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‘Flyover’ season is here

Northwoods Notebook

A bufflehead duck takes flight over Lake Antoine in Iron Mountain. Although many seaducks have declined in recent decades, bufflehead numbers have stayed fairly steady. (Theresa Proudfit/Daily News photo)

Birds in spring and fall often get the lion’s share of attention in the Notebook because their mass movement makes such a dramatic difference in what might be seen in the region.

For many of these birds, these seasons offer the only window of opportunity to catch a glimpse of them without having to travel. As with presidential campaigns, much of Upper Michigan and northern Wisconsin is flyover country for a number of species that nest far to the north and winter on the east coast, or Central and even South America. They might make a brief stop but they won’t linger for long.

Getting out now and looking on the lakes or rivers can yield some fine finds, in full breeding plumage glory. In just a couple weeks, it’ll likely be all over, though we’ll have the resident nesting birds to make up for what’s moved on.

Daily News staff writer and photographer Theresa Proudfit managed Friday to get images of red-breasted mergansers — the third of our three native mergansers and the least common in this area — plus ring-necked ducks, buffleheads and a diminutive ruby-crowned kinglet flitting in the trees. That bird is one of our smallest species, basically chickadee-sized and quick-moving, so catching sight of one isn’t easy, nor is photographing it.

While the red-breasted merganser does breed in the U.P., it tends to favor larger lakes and uses saltwater coastal area more than the common merganser and the hooded merganser, both of which usually are among the earliest waterfowl to come back each spring. Hooded mergansers will stick around while the other two tend to move on.

Ring-necked ducks — a female, left, and male — are often seen in small flocks and pairs. They will dive to feed on mollusks, invertebrates, and submerged aquatic vegetation.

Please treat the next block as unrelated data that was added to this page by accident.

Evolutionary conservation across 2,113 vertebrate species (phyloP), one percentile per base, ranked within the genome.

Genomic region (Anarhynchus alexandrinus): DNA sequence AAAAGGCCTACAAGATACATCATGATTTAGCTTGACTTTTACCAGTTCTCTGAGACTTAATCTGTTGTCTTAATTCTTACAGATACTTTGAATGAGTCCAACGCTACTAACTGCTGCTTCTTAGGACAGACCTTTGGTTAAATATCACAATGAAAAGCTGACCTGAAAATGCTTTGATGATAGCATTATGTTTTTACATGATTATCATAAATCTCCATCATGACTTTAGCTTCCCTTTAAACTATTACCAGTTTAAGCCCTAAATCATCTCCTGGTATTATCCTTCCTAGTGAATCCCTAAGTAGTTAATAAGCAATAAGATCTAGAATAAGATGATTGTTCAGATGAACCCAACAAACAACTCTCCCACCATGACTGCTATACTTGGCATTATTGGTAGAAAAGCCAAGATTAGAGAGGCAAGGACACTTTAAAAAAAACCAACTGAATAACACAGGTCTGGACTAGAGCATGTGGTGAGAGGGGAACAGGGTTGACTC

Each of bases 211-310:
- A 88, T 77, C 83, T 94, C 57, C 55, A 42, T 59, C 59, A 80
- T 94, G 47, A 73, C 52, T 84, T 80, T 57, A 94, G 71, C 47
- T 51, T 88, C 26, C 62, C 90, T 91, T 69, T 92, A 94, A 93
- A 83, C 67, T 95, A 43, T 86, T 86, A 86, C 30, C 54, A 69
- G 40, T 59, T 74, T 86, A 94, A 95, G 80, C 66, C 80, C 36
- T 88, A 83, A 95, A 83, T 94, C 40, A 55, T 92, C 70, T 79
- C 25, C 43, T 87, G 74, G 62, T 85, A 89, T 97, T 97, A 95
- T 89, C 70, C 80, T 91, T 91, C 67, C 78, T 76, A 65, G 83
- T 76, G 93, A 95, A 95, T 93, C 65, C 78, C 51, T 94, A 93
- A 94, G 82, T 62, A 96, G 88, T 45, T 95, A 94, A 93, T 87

The ring-necked duck is fairly common — the Cornell Lab of Ornithology states on its All About Birds website, www.allaboutbirds.org, that the ring-necked duck is the most likely of the diving species to drop in on smaller lakes and ponds. How it got its name is unclear, as the “ring” is faint and difficult to see on the neck; the ring on the bill and the white markings at the base of the bill are far better for field identification, Cornell advises.

As with the mergansers, ring-necked ducks will nest in the U.P. in freshwater marshes and pond areas in the boreal forest but I’ve never seen adults with ducklings at Six Mile Lake, though they will show up in number in late summer and fall.

If today does live up to its billing — mostly sunny, high in the mid-60s — the region might see the first of the Baltimore orioles and rose-breasted grosbeaks show up, along with a good influx of warblers. All of the later migrants appeared to have been slowed by the colder, cloudy weather earlier in the week, but reports throughout southern and central Wisconsin on Friday seem to indicate they might be ready for the next push.

Hummingbirds, too, have made it to southern Wisconsin and Michigan. Time to get the nectar prepared and stock up on oranges and grape jelly.

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A ruby-crowned kinglet peers between branches

Saturday’s warm-up also could rouse native bees for perhaps the first time in 2019.

Willows and maple trees are producing pollen now, so the hibernating bees finally have a reason to venture out and forage.

Willow, in particular, is a crucial early food source when few flowers are blooming yet, said Rufus Isaacs, a professor of entomology at Michigan State University. Its pollen provides good nutrition, and the furry little catkins — actually a complex type of flower for the willow — do have a sugary nectar deep inside, Isaacs said.

The male mason bees that are first to emerge don’t need much to go on, either — just enough to be around when the queens come back out, then their work is done, he said.

For bumblebees, only the queens survive the winter, having been fertilized the previous fall. They’ll be looking to get started on establishing a new colony.

Mergansers swim at Lake Antoine.

By the time the queens become active, the first flowers have begun to open up.

Among those early flowers are dandelions. While it might be difficult for homeowners to resist, Isaacs recommends letting those dandelions stand — don’t mow or set the mower high enough to spare the flowers.

“It’s only a few weeks, usually,” he said. Other nectar and pollen sources will be established when the dandelions have gone to seed.

For more information on the needs of both domestic honeybees and native pollinators, go to MSU’s Michigan Pollinator Initiative website at https://pollinators.msu.edu/questions/.

Betsy Bloom can be reached at 906-774-2772, ext. 40, or bbloom@ironmountaindailynews.com.

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